French parliament to hold nonbinding ‘Palestine’ vote today

Similar symbolic resolutions were passed in recent weeks with massive majorities in the British, Irish, and Spanish parliaments.

December 2, 2014 07:21
2 minute read.
Laurent Fabius

French Foreign Minister Laurent Fabius . (photo credit: REUTERS)


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Jerusalem will be carefully following Tuesday’s non-binding vote in the French parliament on whether to recognize “Palestine,” wanting to see if there will be significant opposition inside the National Assembly to the move.

Similar symbolic resolutions were passed in recent weeks with massive majorities in the British, Irish, and Spanish parliaments.

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This time, however, the vote may be a bit different, as former French president Nicolas Sarkozy, who on Saturday was again elected leader of the center-right UMP party, came out squarely against the resolution last week.

Sarkozy was quoted as asking fellow UMP party members last week to vote against the resolution.

“I will fight for the Palestinians to have their state. But unilateral recognition a few days after a deadly attack and when there is no peace process? No!” he said, in reference to last month’s terrorist attack at a synagogue in the capital’s Har Nof neighborhood that killed five Israelis.

Sarkozy said that he would “not accept that the security of Israel be questioned.”

That, he said, “is the battle of my life.”

In a debate on the motion held on Friday, French Foreign Minister Laurent Fabius also stopped short of supporting the parliamentary motion, saying that the government wants to try other pathways to a negotiated settlement, including setting a time-line for a negotiated settlement in a UN Security Council resolution.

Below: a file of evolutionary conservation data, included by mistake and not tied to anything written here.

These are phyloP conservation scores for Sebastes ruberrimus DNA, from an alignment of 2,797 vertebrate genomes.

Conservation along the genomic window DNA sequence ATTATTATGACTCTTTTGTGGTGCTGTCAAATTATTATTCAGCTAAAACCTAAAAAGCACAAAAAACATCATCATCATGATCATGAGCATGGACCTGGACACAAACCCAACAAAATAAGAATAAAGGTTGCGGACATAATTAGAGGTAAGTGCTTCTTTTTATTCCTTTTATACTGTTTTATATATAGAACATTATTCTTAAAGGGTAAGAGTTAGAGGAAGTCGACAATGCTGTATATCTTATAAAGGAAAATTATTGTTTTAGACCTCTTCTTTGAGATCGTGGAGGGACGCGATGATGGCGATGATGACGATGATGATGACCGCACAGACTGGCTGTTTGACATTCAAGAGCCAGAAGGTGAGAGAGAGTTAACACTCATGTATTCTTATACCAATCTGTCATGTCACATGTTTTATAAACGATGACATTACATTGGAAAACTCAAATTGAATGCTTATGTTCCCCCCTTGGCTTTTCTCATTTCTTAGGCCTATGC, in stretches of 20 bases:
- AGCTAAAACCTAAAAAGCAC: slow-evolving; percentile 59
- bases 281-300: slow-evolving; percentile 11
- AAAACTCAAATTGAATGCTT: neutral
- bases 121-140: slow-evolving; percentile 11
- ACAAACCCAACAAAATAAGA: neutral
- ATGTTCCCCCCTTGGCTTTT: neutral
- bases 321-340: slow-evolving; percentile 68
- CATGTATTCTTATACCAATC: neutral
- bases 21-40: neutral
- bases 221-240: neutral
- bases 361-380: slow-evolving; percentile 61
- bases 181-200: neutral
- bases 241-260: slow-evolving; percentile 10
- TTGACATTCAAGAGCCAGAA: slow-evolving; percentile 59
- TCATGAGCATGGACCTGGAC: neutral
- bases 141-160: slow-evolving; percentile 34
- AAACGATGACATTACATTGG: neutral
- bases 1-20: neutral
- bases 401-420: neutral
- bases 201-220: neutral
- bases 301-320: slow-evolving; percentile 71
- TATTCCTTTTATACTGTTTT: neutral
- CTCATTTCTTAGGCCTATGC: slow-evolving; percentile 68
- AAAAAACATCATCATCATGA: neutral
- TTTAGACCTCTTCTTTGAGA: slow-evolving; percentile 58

“At the United Nations, we are working with our partners to try to have a resolution adopted by the Security Council in order to relaunch the negotiations and to bring them to a conclusion,” Fabius said during a debate in the National Assembly on the matter on Friday. “A two-year time frame is often mentioned for that purpose. The French government agrees with this duration.”

This resolution is separate from the one the Palestinians intend to bring to the Security Council in the coming weeks.

Fabius said France is willing to recognize a Palestinian state if negotiations do not resume.

“If this final effort to reach a negotiated solution fails, then France will have to do what it takes by recognizing without delay the Palestinian state,” he said. “We are ready for this.

The current wave of parliamentary votes on the matter began shortly after the new Swedish government in October became the first major western European country to recognize “Palestine.”

Israel’s position is that these moves work against the diplomatic process, because they reinforce in the Palestinians a belief that, if they sit and wait long enough, then the world will impose a solution and “deliver” Israel.

Prime Minister Benjamin Netanyahu said last week that the trend in European parliaments to support recognition is a “big mistake for peace.”

He said these steps – which are only symbolic and have no real substantive impact – encourage “the Palestinians to harden their positions, not to compromise on mutual recognition, not to compromise on the things that are needed to achieve genuine security.

I think these European positions actually push peace away, and I believe that they make reaching a solution much harder.”

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